Altruism, reciprocity, and social trust are important determinants of prosperity and a well-functioning society. The findings confirm the extent to which crises suffered together strengthen cohesionDr Cevat Giray Aksoy
04 June 2021
Pandemic 'triggered increase in altruism and reciprocity' across Europe
The COVID-19 pandemic triggered an increase in altruistic behaviour and reciprocity among Europeans, a new study has found.
Citizens demonstrated greater levels of altruism towards their compatriots, citizens of other EU countries, and non-EU citizens when presented with information about the effects of the pandemic.
Information on the importance of shared European values (for example peace, democracy, protection of human rights and equality) was also found to increase altruism and reciprocity among citizens, but only toward their compatriots and fellow Europeans.
The findings were revealed as part of a large-scale survey experiment conducted by Dr Cevat Giray Aksoy, of King’s College London and the European Bank for Reconstruction and Development, and co-author Antonio Cabrales, Mathias Dolls, Ruben Durante, and Lisa Windsteiger.
In a large-scale survey experiment conducted in nine European countries with 25,000 respondents, the researchers studied how providing information about the COVID-19 crisis, common economic interests, and a shared identity shaped pro-social behavior.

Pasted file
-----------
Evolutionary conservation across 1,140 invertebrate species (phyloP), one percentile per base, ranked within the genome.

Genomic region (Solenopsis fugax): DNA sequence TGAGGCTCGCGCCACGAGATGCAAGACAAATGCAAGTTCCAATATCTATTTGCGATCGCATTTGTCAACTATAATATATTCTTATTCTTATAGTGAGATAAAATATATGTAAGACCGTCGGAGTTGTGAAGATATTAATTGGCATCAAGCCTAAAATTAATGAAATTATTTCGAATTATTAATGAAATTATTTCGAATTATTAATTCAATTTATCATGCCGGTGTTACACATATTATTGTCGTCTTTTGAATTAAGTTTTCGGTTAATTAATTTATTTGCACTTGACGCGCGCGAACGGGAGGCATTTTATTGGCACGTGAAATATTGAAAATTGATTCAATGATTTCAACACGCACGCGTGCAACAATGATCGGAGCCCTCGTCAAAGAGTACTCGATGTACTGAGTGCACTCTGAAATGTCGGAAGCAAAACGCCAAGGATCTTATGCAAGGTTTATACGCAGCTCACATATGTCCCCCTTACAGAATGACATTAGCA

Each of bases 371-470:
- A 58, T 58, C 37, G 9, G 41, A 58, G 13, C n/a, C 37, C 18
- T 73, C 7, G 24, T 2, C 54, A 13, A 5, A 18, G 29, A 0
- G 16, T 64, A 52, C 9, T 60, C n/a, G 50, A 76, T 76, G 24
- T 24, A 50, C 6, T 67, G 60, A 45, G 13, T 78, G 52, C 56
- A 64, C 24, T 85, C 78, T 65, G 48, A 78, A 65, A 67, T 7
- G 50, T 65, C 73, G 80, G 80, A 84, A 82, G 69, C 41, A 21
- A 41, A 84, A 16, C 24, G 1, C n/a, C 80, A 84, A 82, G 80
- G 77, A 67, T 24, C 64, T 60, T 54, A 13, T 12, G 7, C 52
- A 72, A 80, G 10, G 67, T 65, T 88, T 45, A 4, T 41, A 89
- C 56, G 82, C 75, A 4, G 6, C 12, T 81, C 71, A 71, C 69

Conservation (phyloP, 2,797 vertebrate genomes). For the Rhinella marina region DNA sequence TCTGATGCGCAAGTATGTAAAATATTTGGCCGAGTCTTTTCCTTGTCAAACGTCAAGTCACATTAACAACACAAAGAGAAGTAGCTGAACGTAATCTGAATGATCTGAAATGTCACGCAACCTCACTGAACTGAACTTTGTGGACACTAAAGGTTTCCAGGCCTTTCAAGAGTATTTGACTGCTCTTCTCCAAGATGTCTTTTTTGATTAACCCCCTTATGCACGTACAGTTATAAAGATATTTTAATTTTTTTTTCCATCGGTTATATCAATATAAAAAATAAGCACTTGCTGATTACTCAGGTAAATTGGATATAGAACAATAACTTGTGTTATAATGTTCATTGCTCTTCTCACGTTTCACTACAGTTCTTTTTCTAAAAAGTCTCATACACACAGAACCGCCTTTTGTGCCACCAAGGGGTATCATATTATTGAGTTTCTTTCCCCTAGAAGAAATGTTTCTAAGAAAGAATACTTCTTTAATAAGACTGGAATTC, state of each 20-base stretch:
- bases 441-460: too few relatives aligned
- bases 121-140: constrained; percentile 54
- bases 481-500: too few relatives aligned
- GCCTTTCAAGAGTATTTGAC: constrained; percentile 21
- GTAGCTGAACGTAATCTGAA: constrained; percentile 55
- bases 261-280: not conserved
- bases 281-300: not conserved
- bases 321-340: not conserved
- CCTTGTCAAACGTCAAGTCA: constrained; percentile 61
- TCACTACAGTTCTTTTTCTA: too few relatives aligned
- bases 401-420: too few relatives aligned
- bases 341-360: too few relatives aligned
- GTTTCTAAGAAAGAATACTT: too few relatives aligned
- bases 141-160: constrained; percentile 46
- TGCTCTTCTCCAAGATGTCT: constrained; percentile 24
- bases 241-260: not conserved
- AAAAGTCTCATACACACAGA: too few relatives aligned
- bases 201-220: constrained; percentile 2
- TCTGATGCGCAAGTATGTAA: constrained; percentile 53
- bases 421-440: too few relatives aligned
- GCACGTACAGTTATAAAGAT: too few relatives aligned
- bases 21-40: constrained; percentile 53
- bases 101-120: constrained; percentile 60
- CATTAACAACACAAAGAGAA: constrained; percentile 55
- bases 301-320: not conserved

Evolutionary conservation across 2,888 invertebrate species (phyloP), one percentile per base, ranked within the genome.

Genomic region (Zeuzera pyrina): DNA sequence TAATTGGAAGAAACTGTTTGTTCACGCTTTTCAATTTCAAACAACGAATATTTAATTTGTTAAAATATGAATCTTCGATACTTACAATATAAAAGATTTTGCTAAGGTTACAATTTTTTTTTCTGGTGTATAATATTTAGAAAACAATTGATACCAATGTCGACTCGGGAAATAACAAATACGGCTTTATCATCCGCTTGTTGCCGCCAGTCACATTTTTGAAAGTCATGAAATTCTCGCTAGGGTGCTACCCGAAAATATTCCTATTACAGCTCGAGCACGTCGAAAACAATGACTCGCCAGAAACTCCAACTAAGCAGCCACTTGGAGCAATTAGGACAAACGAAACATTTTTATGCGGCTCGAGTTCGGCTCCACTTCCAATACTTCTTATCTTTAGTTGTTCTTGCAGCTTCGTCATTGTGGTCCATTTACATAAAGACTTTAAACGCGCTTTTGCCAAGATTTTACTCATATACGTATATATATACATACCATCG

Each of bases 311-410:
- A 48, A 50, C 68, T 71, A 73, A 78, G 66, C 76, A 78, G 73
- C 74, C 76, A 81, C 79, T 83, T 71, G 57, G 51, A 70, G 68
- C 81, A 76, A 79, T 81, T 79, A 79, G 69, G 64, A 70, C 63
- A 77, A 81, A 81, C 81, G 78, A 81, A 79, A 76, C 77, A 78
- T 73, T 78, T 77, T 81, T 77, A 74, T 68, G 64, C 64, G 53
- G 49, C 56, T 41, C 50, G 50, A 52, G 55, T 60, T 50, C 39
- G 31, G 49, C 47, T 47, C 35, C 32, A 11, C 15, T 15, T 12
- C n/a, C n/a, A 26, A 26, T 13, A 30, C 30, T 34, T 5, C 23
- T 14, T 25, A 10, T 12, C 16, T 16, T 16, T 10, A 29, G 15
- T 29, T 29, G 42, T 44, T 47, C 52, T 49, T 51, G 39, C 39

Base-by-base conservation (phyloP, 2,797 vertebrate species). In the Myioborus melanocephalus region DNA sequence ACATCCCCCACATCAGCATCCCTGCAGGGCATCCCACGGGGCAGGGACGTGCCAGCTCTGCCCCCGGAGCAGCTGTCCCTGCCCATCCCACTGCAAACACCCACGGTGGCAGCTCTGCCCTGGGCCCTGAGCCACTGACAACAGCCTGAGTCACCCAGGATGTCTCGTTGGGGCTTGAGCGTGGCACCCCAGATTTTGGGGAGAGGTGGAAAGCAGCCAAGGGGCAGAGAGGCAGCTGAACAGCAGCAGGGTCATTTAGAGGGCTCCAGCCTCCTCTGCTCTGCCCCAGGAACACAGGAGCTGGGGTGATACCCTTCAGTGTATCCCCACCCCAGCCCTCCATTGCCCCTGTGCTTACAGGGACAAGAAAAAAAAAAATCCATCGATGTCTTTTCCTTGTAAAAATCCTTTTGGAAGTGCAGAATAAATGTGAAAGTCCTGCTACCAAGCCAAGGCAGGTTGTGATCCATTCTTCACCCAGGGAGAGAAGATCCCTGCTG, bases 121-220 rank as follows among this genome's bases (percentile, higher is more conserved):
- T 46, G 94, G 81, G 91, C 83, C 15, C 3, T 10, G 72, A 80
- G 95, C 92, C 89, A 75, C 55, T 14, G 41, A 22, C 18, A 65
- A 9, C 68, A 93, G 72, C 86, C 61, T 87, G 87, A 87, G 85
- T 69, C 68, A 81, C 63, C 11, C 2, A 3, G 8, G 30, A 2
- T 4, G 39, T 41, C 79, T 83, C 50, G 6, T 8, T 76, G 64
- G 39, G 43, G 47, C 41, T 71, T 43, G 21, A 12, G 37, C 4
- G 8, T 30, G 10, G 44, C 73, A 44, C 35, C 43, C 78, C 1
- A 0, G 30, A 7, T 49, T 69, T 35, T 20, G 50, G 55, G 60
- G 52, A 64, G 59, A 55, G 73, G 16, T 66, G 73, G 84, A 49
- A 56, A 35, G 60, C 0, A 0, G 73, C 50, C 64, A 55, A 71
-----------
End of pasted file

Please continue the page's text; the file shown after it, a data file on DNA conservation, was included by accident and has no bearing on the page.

“Interestingly, information on common economic interests - for example economic integration via trade - had no tangible impact on people’s behavior,” said Dr Aksoy.
The survey was conducted in August 2020 in European countries where the impact of the pandemic varied widely: France, Germany, Greece, Hungary, Italy, the Netherlands, Poland, Spain, and Sweden.
Participants in the experiment were divided into different groups. Members of the first group were given information about the pandemic, in particular the total number of deaths per million people in their own country as well as across the EU.
The second group received information on the importance of the EU single market for their own country. Information for the third group focused on sharing the common values of peace, democracy, protection of human rights, and equality in Europe.
Researchers examined the effect of these different types of information on altruism, reciprocity, and trust in others. Trust was not affected by any of the three information types.
“Altruism, reciprocity, and social trust are important determinants of prosperity and a well-functioning society. The findings confirm the extent to which crises suffered together strengthen cohesion,” Dr Aksoy said.
The findings have been published in a working paper, Calamities, Common Interests, Shared Identity: What Shapes Altruism and Reciprocity? You can read the paper in full here